m, affected the whole basin (5.6 Ma). As a consequence, the northern inner shelf of the Euxinian-Caspian Basin.
deep canyons were incised in the basin margins (paleo- Towards the Caucasus, Kopetdagh and western clastic
Nile, Rhone, Ebro et al.) and thick evaporate series (up to sources the facies changed to muddy and sandy deposits.
2 km according to seismic data) were accumulated in the Deep water environments existed only in the Black Sea
bathyal plains. Between the two phases brackish deposition and South Caspian depressions.

36
Cour. Forsch.-Inst. Senckenberg, 250, 2004

Based on the prevailingly brackish fauna, salinity of 5 . 6 Ma by MEULENKAMP et al. 2 0 0 0 ) . According to biogeo-
the basin was low, but didn't fall under 5-8%o. The Da- graphic data, however, the Caspian-Euxinian connection
cian part, where Parvivenus widhalmi - the single bivalve was maintained during the entire Pontian: specific late
species of marine origin in Eastern Paratethyan Pontian Pontian species common in the Euxinian and Dacian
- was absent, was probably more freshened. At the same basins are known from the upper Pontian of Azerbaijan
time the presence of nannoplankton zonal associations (NEVESSKAYA et al. 1 9 8 6 ) .
(MARUNTEANU & PAPAIANOPOL 1 9 9 8 ) in the middle ( N N 1 1 ) The east European platform represented a lowland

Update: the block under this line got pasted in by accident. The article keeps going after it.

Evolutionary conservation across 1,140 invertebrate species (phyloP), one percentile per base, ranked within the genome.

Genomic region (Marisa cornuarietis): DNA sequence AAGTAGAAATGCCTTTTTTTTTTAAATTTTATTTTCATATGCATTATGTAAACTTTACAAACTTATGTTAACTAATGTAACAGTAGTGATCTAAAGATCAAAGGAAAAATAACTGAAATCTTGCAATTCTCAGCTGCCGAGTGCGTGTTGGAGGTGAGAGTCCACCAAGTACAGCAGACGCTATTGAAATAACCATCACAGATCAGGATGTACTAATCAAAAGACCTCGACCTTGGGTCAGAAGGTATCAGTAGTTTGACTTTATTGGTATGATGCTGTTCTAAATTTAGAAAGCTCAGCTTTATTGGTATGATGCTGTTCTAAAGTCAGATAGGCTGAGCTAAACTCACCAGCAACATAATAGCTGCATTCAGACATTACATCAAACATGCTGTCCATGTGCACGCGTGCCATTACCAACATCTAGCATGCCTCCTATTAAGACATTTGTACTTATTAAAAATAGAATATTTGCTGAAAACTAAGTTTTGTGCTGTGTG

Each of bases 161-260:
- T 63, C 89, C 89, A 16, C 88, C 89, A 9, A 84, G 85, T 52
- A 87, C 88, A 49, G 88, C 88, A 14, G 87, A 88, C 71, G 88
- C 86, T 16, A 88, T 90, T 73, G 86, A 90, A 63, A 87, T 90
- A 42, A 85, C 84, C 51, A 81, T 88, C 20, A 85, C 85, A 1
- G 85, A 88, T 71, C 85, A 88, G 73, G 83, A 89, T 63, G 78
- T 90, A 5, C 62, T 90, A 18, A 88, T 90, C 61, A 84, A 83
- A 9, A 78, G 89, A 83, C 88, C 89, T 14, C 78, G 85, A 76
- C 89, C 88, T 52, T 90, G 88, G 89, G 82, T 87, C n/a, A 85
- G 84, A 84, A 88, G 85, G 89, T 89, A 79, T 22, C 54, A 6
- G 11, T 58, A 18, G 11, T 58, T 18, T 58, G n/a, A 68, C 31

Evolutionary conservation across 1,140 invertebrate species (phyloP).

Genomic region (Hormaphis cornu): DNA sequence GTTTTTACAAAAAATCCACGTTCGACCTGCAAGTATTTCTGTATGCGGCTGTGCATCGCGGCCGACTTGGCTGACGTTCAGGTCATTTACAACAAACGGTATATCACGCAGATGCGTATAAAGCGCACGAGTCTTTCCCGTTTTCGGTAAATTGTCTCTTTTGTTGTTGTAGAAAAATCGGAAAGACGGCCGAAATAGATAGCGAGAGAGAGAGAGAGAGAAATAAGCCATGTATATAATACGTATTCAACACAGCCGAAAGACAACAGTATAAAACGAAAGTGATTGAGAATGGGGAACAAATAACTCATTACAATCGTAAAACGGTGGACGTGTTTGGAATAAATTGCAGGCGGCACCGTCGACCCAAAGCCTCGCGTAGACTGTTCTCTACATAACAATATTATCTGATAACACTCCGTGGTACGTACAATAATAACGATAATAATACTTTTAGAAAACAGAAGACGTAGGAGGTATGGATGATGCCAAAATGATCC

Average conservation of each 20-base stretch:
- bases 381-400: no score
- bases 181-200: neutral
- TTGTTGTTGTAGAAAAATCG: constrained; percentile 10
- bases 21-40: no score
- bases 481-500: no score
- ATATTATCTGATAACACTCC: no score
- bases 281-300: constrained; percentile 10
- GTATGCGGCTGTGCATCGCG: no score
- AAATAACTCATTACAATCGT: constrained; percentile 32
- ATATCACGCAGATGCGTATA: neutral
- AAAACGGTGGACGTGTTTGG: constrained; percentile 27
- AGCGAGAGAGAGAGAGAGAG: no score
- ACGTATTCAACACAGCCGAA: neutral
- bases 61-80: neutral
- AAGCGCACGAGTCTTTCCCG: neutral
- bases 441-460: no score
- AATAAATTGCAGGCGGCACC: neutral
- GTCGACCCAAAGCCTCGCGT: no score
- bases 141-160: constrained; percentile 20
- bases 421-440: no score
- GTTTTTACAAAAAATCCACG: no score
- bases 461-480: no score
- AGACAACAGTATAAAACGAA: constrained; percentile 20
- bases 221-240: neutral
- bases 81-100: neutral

and upper ( N N 1 2 ) Pontian testifies to episodic ingressions with the mid Russian High in its central part. Thick clastic
of marine waters. Connection probably took place via the molasse deposits were accumulated in continental - coastal
Aegean Gulf of the late Messinian sea (STEVANOVIC et al. areas of the Transcaucasia-in the Kura and Rioni depres-
1989, POPOV & NEVESSKAYA 2 0 0 0 ) . sions. Conglomerates, clays, and sands of the Dushet
A sharp regression at the beginning of the late Pontian Formation (Maeotian-Pontian, up to 2 0 0 0 m) were ac-
(Portaferrian) led to the drying of the northern outer shelf cumulated in fluvial environments, containing remains of
of the Euxinian Basin. The Stavropolian Strait was closed, terrestrial and freshwater mollusks, mammals, and plants.
the Caspian Basin was separated from the Euxinian one in Rivers that transported this material discharged into a lake
its northern part, and the eastern lake-sea became restricted in the mid-Kura depression, where low-carbonate sandy
to the modern Middle and South Caspian with the Kura clays (up to 2 5 0 0 m) of the Maeotian-Pontian Shirak For-
gulf. The date of this sea level fall approximately corre- mation were deposited. The Turan Plate became a lowland
lates with the drastic sea level drop in the Mediterranean mainly without deposition.
( 5 . 7 Ma, according to TRUBIKHIN in STEVANOVIC et al. and

37
KHONDKARIAN et al.: Middle-Late Pliocene (Piacentian - Gelasian, Late Romanian - Akchagilian)

M a p 10: Middle-Late Pliocene domains, accumulation of continental elastics took place


(PIACENTIAN - GELASIAN, in local depressions during the Mid to Late Pliocene.